Hello! This paradigm is for the 2021 Harvard PF tournament.
I'm a first-year in Harvard College and compete a ton on the American and British Parliamentary debate circuits. In high school, I practiced East Coast American Parli for three years, though I'm also familiar with West Coast Parli and Worlds Schools. I've watched PF rounds online and have read judging guides, though I've never competed in the format.
1. Perceptual dominance and performative anger/sarcasm are good if they match your style, but remember to direct that anger/sarcasm toward your opponents' arguments and not your opponents themselves. Please trigger-warn arguments too: when in doubt, trigger-warn it, even if it seems mildly controversial to you. Read the room and don't be offensive, otherwise I will tank you and, in severe cases, end the round early.
2. I strongly dislike spreading and borderline consider it an equity issue. I also don't see the educational/rhetorical/etc. value in ever speaking that fast. If I clear you and you don't slow down, I will tank your speaks. That said, I can flow reasonably brisk speaking.
3. Please do not cherry-pick or intentionally misquote cards to confirm your arguments—it's academically disingenuous. When you read cards, explain the logic/warrant/mechanism/internal link/etc. for the finding/statistic. If you don't tell me why an outcome is true, I cannot credit it.
4. I love weighing. Amazing advice I hear not often enough: you should weigh in every speech, even in your constructives. Preemptive weighing cuts to the key issues in rounds and significantly improves clash. No weighing means judging is significantly more difficult for me, which makes my decision slightly more interventionist. To be clear, saying the word "scope" without a thorough explanation on why you outweigh on scope does not constitute weighing, that's just naming a weighing technique. Be very explicit when weighing.
5. Low-probability, high-impact arguments are silly and thoroughly unconvincing. Like, please don't make outlandish claims. I strongly prefer two arguments with clever, well-developed links to five blippy arguments which require me to make many assumptions. Showing why an argument is true is just as important as showing why an argument matters: the best debaters do both. To that end, I am not entirely a tabula rasa judge: if you say the sky is red and your opponent doesn't contest it, and your collapse is that they dropped this obviously false assertion, I will not vote on it. Otherwise, I intervene as little as possible.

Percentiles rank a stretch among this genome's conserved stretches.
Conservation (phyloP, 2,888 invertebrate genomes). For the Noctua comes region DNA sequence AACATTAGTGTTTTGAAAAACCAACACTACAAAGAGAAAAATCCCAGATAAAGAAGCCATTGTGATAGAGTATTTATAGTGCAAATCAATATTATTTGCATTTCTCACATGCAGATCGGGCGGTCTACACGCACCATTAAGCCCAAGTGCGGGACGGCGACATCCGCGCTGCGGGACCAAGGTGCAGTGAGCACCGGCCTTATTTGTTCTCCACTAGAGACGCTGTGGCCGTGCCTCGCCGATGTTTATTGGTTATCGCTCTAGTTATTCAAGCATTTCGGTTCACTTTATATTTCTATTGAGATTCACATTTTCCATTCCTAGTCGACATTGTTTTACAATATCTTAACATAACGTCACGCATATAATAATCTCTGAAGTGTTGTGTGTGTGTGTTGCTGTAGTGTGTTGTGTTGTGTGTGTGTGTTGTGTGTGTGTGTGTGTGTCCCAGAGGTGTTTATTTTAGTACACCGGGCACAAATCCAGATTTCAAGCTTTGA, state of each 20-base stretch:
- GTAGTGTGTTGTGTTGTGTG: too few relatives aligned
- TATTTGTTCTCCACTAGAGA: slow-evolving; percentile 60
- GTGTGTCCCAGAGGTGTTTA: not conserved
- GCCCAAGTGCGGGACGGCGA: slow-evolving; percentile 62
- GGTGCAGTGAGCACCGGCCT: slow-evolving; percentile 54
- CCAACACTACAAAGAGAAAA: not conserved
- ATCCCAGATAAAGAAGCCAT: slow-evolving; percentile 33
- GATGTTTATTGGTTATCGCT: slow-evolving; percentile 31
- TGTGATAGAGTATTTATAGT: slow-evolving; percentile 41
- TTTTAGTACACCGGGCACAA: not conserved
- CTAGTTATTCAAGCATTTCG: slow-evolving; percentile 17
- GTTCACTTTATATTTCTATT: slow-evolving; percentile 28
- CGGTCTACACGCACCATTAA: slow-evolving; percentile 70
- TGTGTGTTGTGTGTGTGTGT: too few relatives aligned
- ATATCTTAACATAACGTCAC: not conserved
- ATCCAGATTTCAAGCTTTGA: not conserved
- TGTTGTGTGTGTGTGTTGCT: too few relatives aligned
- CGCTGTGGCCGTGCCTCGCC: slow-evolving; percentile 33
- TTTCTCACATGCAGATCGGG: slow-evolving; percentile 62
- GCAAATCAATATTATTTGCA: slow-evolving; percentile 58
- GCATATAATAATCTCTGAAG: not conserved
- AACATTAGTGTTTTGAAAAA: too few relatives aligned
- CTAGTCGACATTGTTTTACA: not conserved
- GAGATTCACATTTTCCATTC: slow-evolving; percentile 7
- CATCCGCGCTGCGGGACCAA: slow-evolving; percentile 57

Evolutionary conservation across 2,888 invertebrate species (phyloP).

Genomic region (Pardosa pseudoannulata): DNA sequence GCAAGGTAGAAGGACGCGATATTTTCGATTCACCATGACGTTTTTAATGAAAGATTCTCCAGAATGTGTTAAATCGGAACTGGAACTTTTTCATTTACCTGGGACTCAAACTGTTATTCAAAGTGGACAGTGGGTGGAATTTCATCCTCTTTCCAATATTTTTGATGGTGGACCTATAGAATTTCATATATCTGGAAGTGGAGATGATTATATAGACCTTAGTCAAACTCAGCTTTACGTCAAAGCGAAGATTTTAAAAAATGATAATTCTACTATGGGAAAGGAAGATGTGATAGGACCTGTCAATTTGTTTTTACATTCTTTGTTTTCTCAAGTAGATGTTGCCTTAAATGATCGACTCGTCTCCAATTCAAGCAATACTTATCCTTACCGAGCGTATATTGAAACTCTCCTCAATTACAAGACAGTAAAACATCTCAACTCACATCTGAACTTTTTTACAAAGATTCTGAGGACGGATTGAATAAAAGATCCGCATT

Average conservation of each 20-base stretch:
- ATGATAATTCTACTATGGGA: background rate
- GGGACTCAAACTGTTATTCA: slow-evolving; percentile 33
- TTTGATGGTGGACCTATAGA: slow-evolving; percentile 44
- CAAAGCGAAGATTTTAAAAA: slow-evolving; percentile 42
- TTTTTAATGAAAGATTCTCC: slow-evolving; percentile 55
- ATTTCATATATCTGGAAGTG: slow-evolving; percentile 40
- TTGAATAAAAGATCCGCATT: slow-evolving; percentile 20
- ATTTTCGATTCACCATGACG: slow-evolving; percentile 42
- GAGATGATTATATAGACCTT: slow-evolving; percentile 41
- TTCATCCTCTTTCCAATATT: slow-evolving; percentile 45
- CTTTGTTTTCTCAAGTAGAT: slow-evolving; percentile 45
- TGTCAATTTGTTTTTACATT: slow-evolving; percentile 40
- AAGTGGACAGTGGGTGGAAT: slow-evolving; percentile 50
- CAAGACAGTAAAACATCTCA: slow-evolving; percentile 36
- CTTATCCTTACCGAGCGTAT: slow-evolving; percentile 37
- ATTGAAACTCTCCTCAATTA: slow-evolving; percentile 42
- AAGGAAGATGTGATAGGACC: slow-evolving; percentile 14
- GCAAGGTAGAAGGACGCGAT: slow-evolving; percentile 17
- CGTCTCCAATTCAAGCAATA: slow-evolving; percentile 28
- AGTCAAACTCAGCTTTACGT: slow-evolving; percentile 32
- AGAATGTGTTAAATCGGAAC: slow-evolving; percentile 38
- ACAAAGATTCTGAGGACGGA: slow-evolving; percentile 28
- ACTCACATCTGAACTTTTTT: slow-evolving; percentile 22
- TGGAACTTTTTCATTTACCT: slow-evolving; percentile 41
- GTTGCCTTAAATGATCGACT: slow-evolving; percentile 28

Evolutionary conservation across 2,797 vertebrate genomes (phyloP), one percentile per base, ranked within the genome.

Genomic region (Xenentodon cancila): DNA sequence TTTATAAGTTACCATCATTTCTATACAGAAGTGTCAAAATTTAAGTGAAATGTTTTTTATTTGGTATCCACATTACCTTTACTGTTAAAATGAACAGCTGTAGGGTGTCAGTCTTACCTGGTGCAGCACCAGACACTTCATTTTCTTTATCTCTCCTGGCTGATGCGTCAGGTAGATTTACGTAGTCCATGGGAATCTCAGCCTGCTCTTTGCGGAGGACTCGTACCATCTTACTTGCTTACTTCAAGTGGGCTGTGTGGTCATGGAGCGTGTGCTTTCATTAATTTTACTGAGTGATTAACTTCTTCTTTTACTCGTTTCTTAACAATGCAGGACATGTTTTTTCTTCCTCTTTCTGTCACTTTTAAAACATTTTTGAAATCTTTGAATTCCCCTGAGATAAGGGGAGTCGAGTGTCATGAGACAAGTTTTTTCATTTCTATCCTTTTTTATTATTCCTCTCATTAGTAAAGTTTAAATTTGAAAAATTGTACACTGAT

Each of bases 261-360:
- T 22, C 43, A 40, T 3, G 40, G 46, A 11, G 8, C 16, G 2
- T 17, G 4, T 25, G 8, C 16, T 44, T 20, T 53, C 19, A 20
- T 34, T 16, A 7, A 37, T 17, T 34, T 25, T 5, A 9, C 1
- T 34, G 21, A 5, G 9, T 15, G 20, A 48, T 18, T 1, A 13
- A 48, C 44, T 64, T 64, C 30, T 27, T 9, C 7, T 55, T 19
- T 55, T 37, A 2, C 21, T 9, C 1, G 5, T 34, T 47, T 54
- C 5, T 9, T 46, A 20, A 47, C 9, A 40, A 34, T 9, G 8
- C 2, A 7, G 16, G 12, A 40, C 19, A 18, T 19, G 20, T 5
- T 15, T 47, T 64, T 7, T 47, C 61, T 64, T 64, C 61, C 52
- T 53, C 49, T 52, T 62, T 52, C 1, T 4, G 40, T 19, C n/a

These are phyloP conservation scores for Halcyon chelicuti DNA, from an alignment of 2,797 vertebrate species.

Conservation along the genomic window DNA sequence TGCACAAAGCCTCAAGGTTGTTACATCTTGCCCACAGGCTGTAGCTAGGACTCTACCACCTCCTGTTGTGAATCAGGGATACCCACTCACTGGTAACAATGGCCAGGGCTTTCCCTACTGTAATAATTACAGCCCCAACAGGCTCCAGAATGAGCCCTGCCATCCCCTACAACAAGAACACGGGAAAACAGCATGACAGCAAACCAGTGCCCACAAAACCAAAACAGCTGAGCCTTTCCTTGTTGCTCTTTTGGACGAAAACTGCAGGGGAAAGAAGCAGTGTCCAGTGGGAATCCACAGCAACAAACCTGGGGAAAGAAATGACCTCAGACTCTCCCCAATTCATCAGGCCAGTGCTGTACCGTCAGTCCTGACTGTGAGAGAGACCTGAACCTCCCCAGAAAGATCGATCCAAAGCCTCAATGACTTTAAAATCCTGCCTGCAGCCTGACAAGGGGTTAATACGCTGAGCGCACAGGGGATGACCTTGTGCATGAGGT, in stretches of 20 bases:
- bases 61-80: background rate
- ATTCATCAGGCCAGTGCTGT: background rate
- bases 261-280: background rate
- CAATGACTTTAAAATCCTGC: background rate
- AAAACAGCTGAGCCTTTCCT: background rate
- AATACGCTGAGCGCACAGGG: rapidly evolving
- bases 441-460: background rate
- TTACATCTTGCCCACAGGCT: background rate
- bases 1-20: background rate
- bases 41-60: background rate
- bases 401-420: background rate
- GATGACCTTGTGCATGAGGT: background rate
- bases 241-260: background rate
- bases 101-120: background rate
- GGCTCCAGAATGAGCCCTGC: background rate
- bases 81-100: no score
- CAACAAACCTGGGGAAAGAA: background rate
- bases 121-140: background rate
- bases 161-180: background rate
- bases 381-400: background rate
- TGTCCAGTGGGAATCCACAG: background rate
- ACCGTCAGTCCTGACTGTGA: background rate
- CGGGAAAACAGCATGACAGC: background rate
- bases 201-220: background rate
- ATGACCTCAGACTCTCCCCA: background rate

6. You don't have to use a utilitarian framework! I love when debaters break the utilitarian bubble (just weigh your framework against utilitarianism).
7. I have no preference for speaking styles as long as you're organized: some debaters are content-heavy, others are speech-y, focus on maximizing what works best for you and experimenting with different styles. Eloquence does not mean you will get higher speaks, hence I don't believe in low-point wins.
8. Theory and kritik are fine when necessary, but make them clear and intuitive, otherwise they're exclusionary and I might tank you.
9. If any offense or defense is not in your summary speeches, I cannot vote on it if you say it in your final focus. When responding to arguments, be charitable and beat the best case. It's better to build up your opponent's argument for them and beat that version than it is to waste time responding to a sillier version of that argument.
10. If anything in my RFD is unclear, please ask for clarification. Don't be afraid to "post-round" as long you're respectful. It's a lot more educational to understand the RFD than it is to agonize about it later. I promise I won't be offended.
11. As long as you're nice and make fair arguments, I am a speaks fairy—don't stress about the break :)
Have fun, and good luck!